WASHINGTON – Congressional Asian Pacific American Caucus (CAPAC) Chair Rep. Judy Chu (D-Pasadena) issued the following statement June 1 on the murder of George Floyd and the protests and riots that have followed in major cities across the nation:

Rep. Judy Chu

“The Asian American and Pacific Islander (AAPI) community stands with our brothers and sisters in the Black community in mourning the death of George Floyd and in demanding justice and accountability for his murder. Justice must mean investigating and punishing every officer who played a role in Mr. Floyd’s completely avoidable death – including those who watched it happen without even attempting to intercede.

“But justice must also mean real, lasting change. Because the sad truth is George Floyd is not the first Black person to be killed because of the color of his skin. Freddie Gray, Eric Garner, Michael Brown, Breonna Taylor, Philando Castile, and countless others before them died similarly unjustifiable deaths at the hands of police. But still nothing has changed. And so true justice means ending a broken law enforcement and justice system where Black and Brown lives are disproportionately targeted and treated as disposable.

“For centuries, racial inequality in America has hurt Black and Brown communities. African Americans have been told where to live, work, and play. They’ve been surveilled, intimidated, and lynched. They’ve had the police called on them for watching birds in the park, and have been killed for wearing a hoodie, going for a jog, or simply sitting in the comforts of their own home. And in almost every case, their skin color was the only evidence needed to justify lethal use of force and letting the guilty go free.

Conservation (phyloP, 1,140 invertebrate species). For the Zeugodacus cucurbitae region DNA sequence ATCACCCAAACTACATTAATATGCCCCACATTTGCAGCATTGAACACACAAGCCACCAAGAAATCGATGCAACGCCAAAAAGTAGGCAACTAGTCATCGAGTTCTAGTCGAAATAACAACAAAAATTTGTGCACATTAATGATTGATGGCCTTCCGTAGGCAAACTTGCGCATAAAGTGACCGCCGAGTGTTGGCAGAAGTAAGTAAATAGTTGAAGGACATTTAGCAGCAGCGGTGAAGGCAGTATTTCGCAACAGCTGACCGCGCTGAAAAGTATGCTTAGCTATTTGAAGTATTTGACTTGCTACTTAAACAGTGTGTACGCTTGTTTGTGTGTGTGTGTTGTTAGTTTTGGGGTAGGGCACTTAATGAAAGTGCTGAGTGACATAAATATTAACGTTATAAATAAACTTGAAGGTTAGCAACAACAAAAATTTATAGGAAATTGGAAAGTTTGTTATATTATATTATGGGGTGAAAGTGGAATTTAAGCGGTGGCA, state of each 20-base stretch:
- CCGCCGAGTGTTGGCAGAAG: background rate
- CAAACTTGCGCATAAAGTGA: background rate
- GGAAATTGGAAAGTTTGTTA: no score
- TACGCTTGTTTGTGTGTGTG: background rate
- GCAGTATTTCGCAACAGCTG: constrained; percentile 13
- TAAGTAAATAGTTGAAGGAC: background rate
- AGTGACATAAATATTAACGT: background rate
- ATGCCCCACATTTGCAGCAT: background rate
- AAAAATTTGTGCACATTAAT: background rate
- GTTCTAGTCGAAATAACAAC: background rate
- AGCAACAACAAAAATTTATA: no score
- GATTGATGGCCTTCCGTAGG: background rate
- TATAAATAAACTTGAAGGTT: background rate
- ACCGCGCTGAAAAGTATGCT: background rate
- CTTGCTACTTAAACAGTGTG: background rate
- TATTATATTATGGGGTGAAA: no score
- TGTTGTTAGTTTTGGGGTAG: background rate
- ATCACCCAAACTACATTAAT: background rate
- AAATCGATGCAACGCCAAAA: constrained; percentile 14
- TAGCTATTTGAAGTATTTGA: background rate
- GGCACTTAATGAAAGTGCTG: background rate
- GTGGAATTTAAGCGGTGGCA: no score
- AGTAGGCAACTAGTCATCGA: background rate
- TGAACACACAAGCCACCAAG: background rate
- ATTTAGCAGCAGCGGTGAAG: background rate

“But for centuries, these obvious injustices have gone unaddressed. Pleas for justice have been unanswered, or worse, dismissed. Even those who peacefully took a knee before sporting events were called un-American as a way of dismissing any attempt to start a national conversation on the impact of centuries of systemic racism.

“But people will not be ignored forever. Martin Luther King Jr. said ‘a riot is the language of the unheard.’ And that is what we are seeing now as unheard and anguished Americans of all backgrounds fill the streets to demand justice. I support every American demanding justice and making their voice heard at this time.

But violence is not the cure for violence, and I urge all protestors to avoid looting or the destruction of property. When righteous causes are usurped by looters and those seeking to inflict violence, it distracts from our purpose and does nothing to honor the memory of George Floyd.

“Although our experiences are different, the AAPI community is painfully familiar with our own decades of oppression and inequality. From the Chinese Exclusion Act – which denied equality to people like my grandfather – to the shameful imprisonment of innocent Japanese Americans during World War II, AAPIs know the sting of racial prejudice as well. And that is why it is so important that we stand united right now.

“As the spread of coronavirus and anti-Asian xenophobia led to an increase in hate crimes targeting Asian Americans, the support and solidarity from the Black and Hispanic communities told us we were not alone, and gave us hope that unity could defeat bigotry. Today, the AAPI community must do the same.

“That is why CAPAC stands with the Congressional Black Caucus in condemning police brutality and calling for justice for the countless Black men, women, and children who have been murdered for no other reason than the color of their skin. We must work together to address systemic inequality and to ensure that all Americans, regardless of their race, feel safe and have equal justice under law.”

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